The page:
You have /5 articles left.
Sign up for a free account or log in.

The number of female biomedical researchers is increasing and so is the share of grants they receive, according to a paper published in Nature Biotechnology last week.

However the majority of the money is awarded to senior female scientists, leaving their younger female peers with fewer opportunities to get big grants that could advance their careers as scientists.

“As the resources are increasingly flowing toward women, the disparity between senior men scientists and senior women scientists is closing,” said Chris Liu, co-author of the paper and associate professor of management at the University of Oregon, according to a press release from UO. “But the gap is persisting between junior men and women.”

The new research paper examined the distribution of 2.3 million grants the U.S. National Institutes of Health awarded to biomedical scientists between 1985 and 2017, according to the release. (Note: This paragraph has been corrected and revised to reflect that 2.3 million grants were examined in the research, not $2.3 million worth of grants.)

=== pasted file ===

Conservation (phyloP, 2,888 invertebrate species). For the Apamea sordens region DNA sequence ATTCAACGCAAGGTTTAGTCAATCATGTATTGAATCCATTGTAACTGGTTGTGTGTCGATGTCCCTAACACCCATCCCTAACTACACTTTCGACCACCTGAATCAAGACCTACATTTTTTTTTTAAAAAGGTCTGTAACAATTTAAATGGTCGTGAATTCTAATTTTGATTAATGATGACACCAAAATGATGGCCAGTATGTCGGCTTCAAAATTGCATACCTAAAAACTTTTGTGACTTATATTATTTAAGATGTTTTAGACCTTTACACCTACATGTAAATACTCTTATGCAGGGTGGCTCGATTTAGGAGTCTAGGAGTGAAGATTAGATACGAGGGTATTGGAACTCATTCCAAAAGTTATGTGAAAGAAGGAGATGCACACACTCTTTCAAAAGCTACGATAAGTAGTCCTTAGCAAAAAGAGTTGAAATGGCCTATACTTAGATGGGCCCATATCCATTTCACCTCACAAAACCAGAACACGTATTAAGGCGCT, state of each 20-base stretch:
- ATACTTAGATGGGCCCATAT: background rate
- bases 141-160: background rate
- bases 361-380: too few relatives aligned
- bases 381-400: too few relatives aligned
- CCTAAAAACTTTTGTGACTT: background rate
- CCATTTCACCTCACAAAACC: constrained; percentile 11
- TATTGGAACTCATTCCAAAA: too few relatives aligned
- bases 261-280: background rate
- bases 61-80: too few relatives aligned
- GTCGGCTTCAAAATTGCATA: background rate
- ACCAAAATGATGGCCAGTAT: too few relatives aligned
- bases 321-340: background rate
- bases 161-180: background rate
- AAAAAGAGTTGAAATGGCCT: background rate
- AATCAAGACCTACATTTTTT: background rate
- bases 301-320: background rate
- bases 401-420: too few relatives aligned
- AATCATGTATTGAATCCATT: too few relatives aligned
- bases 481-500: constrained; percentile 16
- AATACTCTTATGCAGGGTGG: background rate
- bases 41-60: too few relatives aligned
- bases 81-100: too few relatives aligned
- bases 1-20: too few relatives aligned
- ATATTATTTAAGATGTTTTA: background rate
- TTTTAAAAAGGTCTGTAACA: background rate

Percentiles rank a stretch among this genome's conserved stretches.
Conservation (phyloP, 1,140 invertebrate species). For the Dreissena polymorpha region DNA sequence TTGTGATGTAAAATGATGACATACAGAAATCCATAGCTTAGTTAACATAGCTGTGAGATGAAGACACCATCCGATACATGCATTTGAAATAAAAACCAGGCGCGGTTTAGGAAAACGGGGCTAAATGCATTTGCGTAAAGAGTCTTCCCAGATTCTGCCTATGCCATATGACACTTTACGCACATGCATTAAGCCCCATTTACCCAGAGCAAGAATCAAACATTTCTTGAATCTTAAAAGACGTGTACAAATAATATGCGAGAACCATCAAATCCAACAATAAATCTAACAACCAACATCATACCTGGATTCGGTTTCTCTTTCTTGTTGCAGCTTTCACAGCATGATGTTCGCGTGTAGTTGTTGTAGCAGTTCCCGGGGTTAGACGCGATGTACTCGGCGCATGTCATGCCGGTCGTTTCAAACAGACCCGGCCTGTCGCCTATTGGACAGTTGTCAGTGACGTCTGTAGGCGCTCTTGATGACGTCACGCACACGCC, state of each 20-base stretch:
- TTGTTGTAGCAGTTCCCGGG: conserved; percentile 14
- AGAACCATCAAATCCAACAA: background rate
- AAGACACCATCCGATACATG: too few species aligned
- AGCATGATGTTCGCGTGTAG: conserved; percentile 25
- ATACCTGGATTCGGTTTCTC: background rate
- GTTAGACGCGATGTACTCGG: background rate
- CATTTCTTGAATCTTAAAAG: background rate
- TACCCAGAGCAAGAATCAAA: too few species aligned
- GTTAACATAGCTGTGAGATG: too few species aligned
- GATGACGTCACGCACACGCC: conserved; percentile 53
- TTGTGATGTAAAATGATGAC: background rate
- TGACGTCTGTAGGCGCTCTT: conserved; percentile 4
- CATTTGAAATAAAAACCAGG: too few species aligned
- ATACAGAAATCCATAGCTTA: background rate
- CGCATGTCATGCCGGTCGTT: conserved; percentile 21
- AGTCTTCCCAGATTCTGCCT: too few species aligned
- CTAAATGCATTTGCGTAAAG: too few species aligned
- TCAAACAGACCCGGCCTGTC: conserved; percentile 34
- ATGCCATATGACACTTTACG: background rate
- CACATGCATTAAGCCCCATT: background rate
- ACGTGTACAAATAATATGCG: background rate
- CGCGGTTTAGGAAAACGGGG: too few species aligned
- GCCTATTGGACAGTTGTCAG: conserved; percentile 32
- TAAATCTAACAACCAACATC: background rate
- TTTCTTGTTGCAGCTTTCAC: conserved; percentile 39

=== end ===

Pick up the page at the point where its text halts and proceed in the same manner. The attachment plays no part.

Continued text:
Although one data set shows that the percentage of women earning life sciences doctoral degrees steadily increased from roughly 30 percent in 1985 to 55 percent in 2020, another data set shows that over the past 30 years, the post-graduation gender gap hasn’t changed much: Women have about a 20 percent probability of holding a full-time tenured academic position in biomedicine, whereas men have a 40 percent probability.

“This is an important trend that has been overlooked,” Liu said in the press release. “To fully realize the benefits of diversity, it is important that disadvantaged groups achieve the academic freedom afforded by grant funding and tenure. Our study reveals a systemic issue that needs to be addressed for young women scientists to advance through the ranks and have the greatest possible impact on science and society.”